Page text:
Supporting Workers in the Food and Drink Industry through the Menopause

3 February, 2020

Whilst there has been an increase in efforts over recent years to promote gender equality and to tackle mental health issues in the workplace, there is still a taboo over the subject of the menopause.  This is particularly so in some areas of the FAD industry which have traditionally been male dominated, like restaurant kitchens for example.  But better support for employees affected by menopause is not only crucial to employee well-being, it can also have wider benefits to your organisation.


The menopause typically affects those aged between 45 and 55.  Recent studies show that the 50-60 age bracket is the fastest growing employee age group, with a particular increase in women retiring later due to changes in the state pension.  This means more people than ever will experience menopause during their working lives.


The impact of menopause can be severe, with symptoms sometimes negatively affecting an individual’s performance and attendance at work.  Psychological effects are often underestimated and can be hard to quantify, however, there is no doubt that a loss of confidence, mood disturbances, anxiety or depression (to name a few) can destroy workplace relationships and can even force employees to leave work.


Unfortunately, many people suffer in silence and do not disclose their symptoms to colleagues or reporting lines.  The reasons for this vary.  Beyond the embarrassment factor, sufferers may not even know that their symptoms result from menopause.  Since its effects and severity are so wide-ranging, it can be difficult for those suffering to confide even in colleagues who have also experienced menopause.   Then there is the challenge of speaking about it to male or young female line managers.


Menopause is not in itself a protected characteristic under the Equality Act 2010.  However, employment tribunal case law demonstrates how an employer’s treatment of staff undergoing the menopause can potentially give rise to discrimination at work.  Employers must treat symptoms of menopause equally to other medical conditions as well as considering how menopause may lead to a disability which in turn can impact on an employee’s performance and conduct.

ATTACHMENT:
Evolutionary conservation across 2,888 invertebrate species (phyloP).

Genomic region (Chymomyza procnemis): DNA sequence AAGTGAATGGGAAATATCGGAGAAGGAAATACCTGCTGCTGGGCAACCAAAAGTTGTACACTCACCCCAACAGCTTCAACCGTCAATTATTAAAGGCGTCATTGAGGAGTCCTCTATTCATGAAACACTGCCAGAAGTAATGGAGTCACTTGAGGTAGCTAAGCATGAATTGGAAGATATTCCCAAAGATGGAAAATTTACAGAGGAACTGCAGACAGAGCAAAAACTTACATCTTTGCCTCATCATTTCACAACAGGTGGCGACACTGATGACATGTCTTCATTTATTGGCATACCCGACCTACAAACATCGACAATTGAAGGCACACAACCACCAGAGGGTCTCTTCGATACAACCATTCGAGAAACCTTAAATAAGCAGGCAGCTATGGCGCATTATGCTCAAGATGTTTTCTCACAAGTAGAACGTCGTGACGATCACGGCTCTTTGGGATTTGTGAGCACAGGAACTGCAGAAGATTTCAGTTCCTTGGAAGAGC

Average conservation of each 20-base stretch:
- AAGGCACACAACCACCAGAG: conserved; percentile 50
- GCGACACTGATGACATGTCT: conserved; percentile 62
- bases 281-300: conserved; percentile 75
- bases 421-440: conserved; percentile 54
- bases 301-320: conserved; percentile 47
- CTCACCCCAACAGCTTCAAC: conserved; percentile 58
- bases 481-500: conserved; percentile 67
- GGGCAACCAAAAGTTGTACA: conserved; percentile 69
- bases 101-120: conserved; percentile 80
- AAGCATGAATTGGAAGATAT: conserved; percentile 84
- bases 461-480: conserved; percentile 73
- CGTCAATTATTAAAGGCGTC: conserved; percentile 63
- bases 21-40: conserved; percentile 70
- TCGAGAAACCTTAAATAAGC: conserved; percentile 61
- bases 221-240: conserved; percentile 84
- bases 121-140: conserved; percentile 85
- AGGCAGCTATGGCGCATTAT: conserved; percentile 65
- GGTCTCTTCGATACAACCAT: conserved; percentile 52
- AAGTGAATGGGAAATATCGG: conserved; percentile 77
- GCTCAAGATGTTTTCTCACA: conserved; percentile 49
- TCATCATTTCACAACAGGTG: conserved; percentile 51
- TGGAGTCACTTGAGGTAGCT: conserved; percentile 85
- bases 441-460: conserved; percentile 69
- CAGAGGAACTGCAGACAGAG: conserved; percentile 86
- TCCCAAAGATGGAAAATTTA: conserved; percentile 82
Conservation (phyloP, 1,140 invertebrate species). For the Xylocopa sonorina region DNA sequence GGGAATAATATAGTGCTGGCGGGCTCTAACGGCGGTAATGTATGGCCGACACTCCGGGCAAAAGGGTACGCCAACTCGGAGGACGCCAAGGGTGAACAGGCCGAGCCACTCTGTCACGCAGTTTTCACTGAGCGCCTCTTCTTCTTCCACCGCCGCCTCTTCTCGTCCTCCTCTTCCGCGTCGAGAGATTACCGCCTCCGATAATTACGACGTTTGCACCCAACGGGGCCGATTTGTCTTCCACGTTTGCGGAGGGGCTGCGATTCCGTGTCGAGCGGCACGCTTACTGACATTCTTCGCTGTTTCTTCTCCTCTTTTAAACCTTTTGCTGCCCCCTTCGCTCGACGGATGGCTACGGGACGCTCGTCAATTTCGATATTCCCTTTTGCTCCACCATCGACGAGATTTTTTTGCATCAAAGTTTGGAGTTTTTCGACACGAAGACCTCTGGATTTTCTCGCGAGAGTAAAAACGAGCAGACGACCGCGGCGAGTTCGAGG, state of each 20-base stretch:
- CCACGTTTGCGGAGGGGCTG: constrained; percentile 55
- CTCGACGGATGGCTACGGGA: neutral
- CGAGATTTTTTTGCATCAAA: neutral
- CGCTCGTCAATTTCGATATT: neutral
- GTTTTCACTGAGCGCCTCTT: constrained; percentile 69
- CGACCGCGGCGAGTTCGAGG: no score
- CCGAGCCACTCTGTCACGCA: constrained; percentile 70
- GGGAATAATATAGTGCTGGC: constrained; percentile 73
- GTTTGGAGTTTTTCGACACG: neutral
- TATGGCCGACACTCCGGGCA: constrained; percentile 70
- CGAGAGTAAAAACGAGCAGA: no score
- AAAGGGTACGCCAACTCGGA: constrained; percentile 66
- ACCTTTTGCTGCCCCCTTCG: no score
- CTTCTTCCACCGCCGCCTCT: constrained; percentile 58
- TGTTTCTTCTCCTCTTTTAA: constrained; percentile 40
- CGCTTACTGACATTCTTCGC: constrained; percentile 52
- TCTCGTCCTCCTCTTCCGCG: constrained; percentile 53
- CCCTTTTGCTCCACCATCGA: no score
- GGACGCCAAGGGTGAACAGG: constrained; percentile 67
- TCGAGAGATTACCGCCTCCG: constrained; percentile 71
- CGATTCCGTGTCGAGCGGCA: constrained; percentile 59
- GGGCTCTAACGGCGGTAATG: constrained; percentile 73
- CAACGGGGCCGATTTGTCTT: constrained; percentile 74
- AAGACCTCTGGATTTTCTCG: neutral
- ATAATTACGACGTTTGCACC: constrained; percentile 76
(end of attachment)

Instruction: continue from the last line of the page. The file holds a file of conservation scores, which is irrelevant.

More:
It is therefore important for all food and drink businesses to be proactive and have appropriate support frameworks in place to not only assist employees’ well-being but reduce business risks. 


Companies need to create an open, inclusive and supporting culture to tackle the stigma; start with the following;

  • engage with employees; do they feel like they have enough information and support?
  • review and if necessary update existing policies and support structures.  Existing policies may cover health in the workplace but they do specify menopause and how employees can speak up about issues?  Consider having a bespoke menopause policy.
  • Does your organisation have a well-being team?
  • Could you incorporate the issues of menopause into wider workplace training?  Are managers up to speed on how to handle such sensitive issues?
  • Have you considered reasonable adjustments that may assist – for example flexible working arrangements, adapting uniforms or providing fans?

There are many small things that will assist but the key is to break the silence and begin to foster an open culture.  This way employees will feel supported bringing increased loyalty to the business.  Staff turnover may drop, sickness absences can be properly managed, performance will improve and risks will be reduced.

If you would like further advice on this area please contact